They had no consideration for poor Jane, who’s heart is truly broken with the continued absence of Mr. Bingley.
Why he did not return was apparent in Mr. Darcy’s letter now laying open on the night stand. Elizabeth re-read it several times with displeasure each time her eyes fell upon the passage of Mr. Darcy’s reasons and decision for separating Mr. Bingley from Jane.
The arrogance of the man has no bounds that he would presume to know what is best for all concerned! What audacity!
But this accusation brought with it the reminder of his description of her family’s shortcomings that when he first stated them she could not abide, and when to read a repetition of their defects in his letter she could not think on Mr. Darcy without a loathing of the author. But now in the quiet of her room and with some time to reflect she could not but agree with his assessment. She shook her head in disgust at this notion of having some common ground with the man.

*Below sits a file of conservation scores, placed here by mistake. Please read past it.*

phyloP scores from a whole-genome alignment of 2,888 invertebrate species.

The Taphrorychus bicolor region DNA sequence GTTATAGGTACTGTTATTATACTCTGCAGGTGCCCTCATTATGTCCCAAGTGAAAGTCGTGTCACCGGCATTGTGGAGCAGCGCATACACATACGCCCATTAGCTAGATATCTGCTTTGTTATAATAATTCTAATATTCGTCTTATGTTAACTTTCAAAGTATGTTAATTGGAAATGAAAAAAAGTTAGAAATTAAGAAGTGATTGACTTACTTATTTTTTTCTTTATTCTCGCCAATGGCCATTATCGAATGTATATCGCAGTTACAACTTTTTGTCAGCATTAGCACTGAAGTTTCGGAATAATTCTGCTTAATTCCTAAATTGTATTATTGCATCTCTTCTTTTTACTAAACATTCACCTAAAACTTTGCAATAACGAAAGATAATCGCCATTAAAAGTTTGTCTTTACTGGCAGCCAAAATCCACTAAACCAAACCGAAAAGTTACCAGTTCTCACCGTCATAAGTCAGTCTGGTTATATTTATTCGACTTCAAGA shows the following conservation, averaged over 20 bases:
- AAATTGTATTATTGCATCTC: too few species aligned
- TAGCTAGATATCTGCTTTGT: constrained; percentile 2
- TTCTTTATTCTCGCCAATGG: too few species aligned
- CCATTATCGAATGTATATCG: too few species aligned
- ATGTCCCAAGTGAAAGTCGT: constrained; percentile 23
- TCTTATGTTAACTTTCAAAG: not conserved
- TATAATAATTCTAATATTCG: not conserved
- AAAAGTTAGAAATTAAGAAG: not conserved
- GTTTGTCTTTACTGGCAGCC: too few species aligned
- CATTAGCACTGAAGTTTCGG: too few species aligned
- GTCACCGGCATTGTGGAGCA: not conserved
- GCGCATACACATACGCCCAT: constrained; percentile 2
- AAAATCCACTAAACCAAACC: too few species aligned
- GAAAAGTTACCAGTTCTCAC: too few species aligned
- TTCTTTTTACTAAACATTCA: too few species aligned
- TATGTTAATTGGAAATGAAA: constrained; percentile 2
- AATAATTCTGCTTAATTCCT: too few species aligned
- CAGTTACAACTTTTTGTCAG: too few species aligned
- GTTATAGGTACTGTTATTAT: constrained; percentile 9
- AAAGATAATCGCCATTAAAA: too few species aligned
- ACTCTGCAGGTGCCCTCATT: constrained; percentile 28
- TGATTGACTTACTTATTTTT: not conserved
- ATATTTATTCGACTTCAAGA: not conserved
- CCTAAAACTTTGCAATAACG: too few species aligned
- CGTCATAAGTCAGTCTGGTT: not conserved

She brushed her hair with renewed vigor, pulling the last of the tangles from the ends and then stared at the woman who stared back from the mirror.
“So many events had occurred this past year, I can hardly believe it.”
To have refused two marriage proposals with Jane in want of but
Sudden tears for her sister began to fall from her eyes at such hopelessness of her sister’s prospects now because of the officiousness of Mr. Darcy.
If only his friend was not so swayed by his influence perhaps Jane would have had a chance at happiness, more so than the rest of us.
This thought brought on the resignation of her own future life of spinsterhood. And soon her tears were replaced with a bout of giggles and then out right laughter at how preposterous it all seemed.